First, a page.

Investigate and actively support current issues affecting the lives of people with disabilities.
Independent Living: The Role of Gini Laurie by Joan L. Headley, Executive Director, PHI
PHI’s Advocacy Roots
PHI continues its tradition as an advocacy organization by initiating and supporting activities that promote the independent living philosophy.
Gini Laurie, founder of Post-Polio Health International (formerly Gazette International Networking Institute), earned the moniker of “grandmother of the independent living movement” for her years of gathering names and experiences of people with significant disabilities. Laurie loved “learning new things” and early on recognized the power of information and peer support. Her newsletters, which evolved into an annual journal in the ‘70s and ‘80s, featured letters from her “friends around the world,” who shared the life stories – how they got an education, became employed, fell in love and had families. She delighted in connecting people with common problems and interests and set back and watched them “go to work.”
What is Independent Living?
A personal definition by Adolf Ratzka, PhD
Independent Living is a philosophy and a movement of people with disabilities who work for self-determination, equal opportunities and self-respect.
Independent Living does not mean that we want to do everything by ourselves and do not need anybody or that we want to live in isolation.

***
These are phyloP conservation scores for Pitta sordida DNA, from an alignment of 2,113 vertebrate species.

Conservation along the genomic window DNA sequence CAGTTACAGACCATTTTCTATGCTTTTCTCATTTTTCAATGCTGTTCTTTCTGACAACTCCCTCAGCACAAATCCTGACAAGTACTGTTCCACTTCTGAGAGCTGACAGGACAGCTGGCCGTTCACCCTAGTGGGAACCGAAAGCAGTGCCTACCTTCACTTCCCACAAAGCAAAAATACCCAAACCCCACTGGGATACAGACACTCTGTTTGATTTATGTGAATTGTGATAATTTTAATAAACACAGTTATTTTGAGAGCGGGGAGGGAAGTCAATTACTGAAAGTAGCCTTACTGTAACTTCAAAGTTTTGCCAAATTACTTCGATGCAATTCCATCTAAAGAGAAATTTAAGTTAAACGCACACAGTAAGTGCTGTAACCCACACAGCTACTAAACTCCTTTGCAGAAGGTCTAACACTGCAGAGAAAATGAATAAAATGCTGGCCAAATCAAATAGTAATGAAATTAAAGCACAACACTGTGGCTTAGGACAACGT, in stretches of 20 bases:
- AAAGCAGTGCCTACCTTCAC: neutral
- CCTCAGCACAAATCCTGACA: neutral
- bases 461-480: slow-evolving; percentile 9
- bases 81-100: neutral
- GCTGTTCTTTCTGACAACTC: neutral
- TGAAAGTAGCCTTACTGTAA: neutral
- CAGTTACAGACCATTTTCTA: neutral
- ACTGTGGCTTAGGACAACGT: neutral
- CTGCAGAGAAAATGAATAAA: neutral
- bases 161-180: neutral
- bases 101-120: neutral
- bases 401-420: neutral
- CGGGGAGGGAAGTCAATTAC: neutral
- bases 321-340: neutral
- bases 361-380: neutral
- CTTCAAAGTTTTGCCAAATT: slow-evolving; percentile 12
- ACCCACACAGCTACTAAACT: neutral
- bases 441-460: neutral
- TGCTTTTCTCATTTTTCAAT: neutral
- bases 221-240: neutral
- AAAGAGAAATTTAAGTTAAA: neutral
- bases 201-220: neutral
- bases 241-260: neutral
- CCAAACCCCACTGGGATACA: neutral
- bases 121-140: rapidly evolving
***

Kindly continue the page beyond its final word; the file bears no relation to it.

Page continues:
Independent Living means that we demand the same choices and control in our everyday lives that our non-disabled brothers and sisters, neighbors and friends take for granted. We want to grow up in our families, go to the neighborhood school, use the same bus as our neighbors, work in jobs that are in line with our education and interests, and start families of our own.
Since we are the best experts on our needs, we need to show the solutions we want, need to be in charge of our lives, think and speak for ourselves – just as everybody else.
To this end we must support and learn from each other, organize ourselves and work for political changes that lead to the legal protection of our human and civil rights.
- As long as we regard our disabilities as tragedies, we will be pitied.
- As long as we feel ashamed of who we are, our lives will be regarded as useless.
- As long as we remain silent, we will be told by others what to do.
Reprinted with permission of Adolf Ratzka, 2007, Independent Living Institute, www.independentliving.org